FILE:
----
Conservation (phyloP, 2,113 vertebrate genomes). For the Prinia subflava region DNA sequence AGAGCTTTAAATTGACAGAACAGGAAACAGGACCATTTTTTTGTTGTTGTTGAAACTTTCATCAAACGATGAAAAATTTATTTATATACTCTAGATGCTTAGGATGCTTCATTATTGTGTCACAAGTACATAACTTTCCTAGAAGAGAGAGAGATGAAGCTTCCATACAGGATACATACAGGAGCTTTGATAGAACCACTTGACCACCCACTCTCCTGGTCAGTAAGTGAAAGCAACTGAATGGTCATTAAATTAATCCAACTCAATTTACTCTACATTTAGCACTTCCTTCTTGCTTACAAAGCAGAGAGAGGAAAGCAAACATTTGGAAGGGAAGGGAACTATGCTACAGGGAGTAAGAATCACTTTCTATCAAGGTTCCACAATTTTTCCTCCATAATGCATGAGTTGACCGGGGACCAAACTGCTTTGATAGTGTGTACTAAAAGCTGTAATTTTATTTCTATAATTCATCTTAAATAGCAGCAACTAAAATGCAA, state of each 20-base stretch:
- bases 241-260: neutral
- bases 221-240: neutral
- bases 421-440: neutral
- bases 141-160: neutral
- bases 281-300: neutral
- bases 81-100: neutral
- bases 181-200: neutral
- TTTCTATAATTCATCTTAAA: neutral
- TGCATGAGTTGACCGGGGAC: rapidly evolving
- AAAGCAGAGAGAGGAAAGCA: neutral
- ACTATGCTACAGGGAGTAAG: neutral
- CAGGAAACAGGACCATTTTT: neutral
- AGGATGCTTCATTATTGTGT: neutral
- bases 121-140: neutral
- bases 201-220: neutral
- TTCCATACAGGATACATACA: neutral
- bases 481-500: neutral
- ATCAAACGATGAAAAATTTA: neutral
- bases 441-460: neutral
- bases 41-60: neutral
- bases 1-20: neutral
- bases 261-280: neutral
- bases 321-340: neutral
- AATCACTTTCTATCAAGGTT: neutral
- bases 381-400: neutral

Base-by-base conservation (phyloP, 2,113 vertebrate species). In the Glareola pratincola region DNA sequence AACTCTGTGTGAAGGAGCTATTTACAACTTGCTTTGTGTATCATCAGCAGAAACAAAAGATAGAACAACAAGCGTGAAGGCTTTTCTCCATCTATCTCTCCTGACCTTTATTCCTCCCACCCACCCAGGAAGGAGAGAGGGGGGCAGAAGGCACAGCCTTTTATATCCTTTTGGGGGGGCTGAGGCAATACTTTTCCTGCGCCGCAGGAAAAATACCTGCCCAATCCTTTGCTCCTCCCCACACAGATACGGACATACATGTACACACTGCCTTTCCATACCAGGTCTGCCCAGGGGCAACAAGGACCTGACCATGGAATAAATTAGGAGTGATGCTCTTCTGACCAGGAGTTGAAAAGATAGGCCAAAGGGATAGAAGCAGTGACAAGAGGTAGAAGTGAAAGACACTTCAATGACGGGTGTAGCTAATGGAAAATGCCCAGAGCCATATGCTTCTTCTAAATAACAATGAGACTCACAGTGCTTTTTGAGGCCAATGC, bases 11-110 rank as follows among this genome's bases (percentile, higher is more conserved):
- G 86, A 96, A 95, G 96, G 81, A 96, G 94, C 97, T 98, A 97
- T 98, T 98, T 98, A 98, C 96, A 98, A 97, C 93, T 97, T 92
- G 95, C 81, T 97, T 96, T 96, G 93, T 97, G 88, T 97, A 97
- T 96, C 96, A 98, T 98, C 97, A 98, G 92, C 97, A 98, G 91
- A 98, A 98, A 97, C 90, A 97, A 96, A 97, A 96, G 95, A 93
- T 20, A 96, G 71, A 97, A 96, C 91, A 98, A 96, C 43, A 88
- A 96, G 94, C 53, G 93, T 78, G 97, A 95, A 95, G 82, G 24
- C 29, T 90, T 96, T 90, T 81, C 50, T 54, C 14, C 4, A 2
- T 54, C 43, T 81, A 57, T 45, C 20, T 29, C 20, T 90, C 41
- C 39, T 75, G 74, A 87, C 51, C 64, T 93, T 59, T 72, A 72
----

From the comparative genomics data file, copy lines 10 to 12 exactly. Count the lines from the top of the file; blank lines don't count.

- TGCATGAGTTGACCGGGGAC: rapidly evolving
- AAAGCAGAGAGAGGAAAGCA: neutral
- ACTATGCTACAGGGAGTAAG: neutral